On the security side, in a very short span of time—I was doing interviews in 2000 with the military saying to me, this is ridiculous. Why would we need a policy? And by 2004, we had policies at DOD, U.N.—actually, I think the order is U.N., DOD, and then NATO. So everybody’s got policies in place on combatting human trafficking. But these zero tolerance policies have, by and large, yielded zero prosecutions. They have zero resources. There’s zero leadership. So we have a lot of work to do.
Now, when we were in the Obama administration, there was a moment where we got the interagency together, and we had the intel folks in the room, and we got them to be thinking about, OK, this is a critical part of their mission as well, particularly in areas that are difficult to track, conflict zones. So there was some progress. But if you don’t have leadership inside the White House asking, what have you done for me lately, it’s not as if either the intelligence or the DOD folks are going to turn on a dime and focus on this. So it’s just this ongoing process of we’ve got a tool, how do we use that tool, and how do we make sure that the resources are there? We’ve lost some leadership in Congress on this, certainly on the Senate side. Senator Corker was a very strong advocate on these issues.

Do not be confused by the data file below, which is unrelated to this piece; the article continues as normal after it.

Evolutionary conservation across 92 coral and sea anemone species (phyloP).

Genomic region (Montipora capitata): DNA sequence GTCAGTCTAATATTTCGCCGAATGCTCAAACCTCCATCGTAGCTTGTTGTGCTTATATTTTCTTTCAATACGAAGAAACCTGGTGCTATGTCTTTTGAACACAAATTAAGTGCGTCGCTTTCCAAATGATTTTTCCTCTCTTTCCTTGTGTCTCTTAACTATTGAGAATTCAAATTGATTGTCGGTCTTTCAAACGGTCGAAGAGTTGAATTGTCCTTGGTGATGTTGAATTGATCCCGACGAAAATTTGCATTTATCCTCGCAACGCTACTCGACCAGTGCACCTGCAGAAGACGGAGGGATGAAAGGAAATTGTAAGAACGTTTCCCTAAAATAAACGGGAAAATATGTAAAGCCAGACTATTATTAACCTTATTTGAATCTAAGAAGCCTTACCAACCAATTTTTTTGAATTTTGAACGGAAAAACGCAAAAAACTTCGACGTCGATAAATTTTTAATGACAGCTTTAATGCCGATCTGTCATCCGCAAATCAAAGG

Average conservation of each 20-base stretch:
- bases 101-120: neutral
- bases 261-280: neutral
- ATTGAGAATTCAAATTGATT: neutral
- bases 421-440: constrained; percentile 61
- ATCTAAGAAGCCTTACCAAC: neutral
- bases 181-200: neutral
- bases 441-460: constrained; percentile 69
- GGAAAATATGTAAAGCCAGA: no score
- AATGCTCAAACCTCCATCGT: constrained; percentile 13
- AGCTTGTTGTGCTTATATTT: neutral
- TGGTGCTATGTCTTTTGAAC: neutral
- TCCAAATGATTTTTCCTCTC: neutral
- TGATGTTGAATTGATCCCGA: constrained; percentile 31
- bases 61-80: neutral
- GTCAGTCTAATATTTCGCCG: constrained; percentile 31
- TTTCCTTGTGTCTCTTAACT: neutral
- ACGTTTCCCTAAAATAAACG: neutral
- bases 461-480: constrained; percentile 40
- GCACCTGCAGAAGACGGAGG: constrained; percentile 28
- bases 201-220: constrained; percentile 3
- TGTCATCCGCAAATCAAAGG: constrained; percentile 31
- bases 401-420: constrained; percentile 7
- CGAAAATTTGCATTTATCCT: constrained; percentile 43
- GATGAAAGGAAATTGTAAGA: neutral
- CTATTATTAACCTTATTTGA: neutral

COCKAYNE: Can I pick up from there?
Because I broadly subscribe to Sarah’s analysis, but I’m maybe a little more optimistic in my outlook. To give you the headline first, what I mean by that is I think there is a growing recognition that the criminal justice tool, while central and important, has natural limitations, especially in conflict contexts, and we have to embed a criminal justice-based approach in a broader, more holistic, and increasingly what people talk about is a more systemic approach. Using not just penal levers but financial leverage, political leverage, yes, also security leverage.
Let me just tease that out a little bit. If we think about the places where human trafficking and conflict intersect directly at the moment, they’re quite specific places. We’re talking about, for example, Myanmar and Cox’s Bazaar, the largest refugee camp in human history. We’re talking about the Sahel, and certain parts of sub-Saharan Africa. We’re obviously talking about Iraq-Syria, where it has been a major factor. We’re talking about Libya, where it is also a major factor but takes quite a different form. Libya is increasingly a slavery-driven political economy, with militias fueled by control of rents over both an internal market for forced labor and export market for forced labor. And we’re talking about Central America, and the Northern Triangle, where it’s not necessarily armed conflict but there’s no question that organized human trafficking and other forms of organized crime that are linked with it are driving mass displacement with all sorts of implications for this country.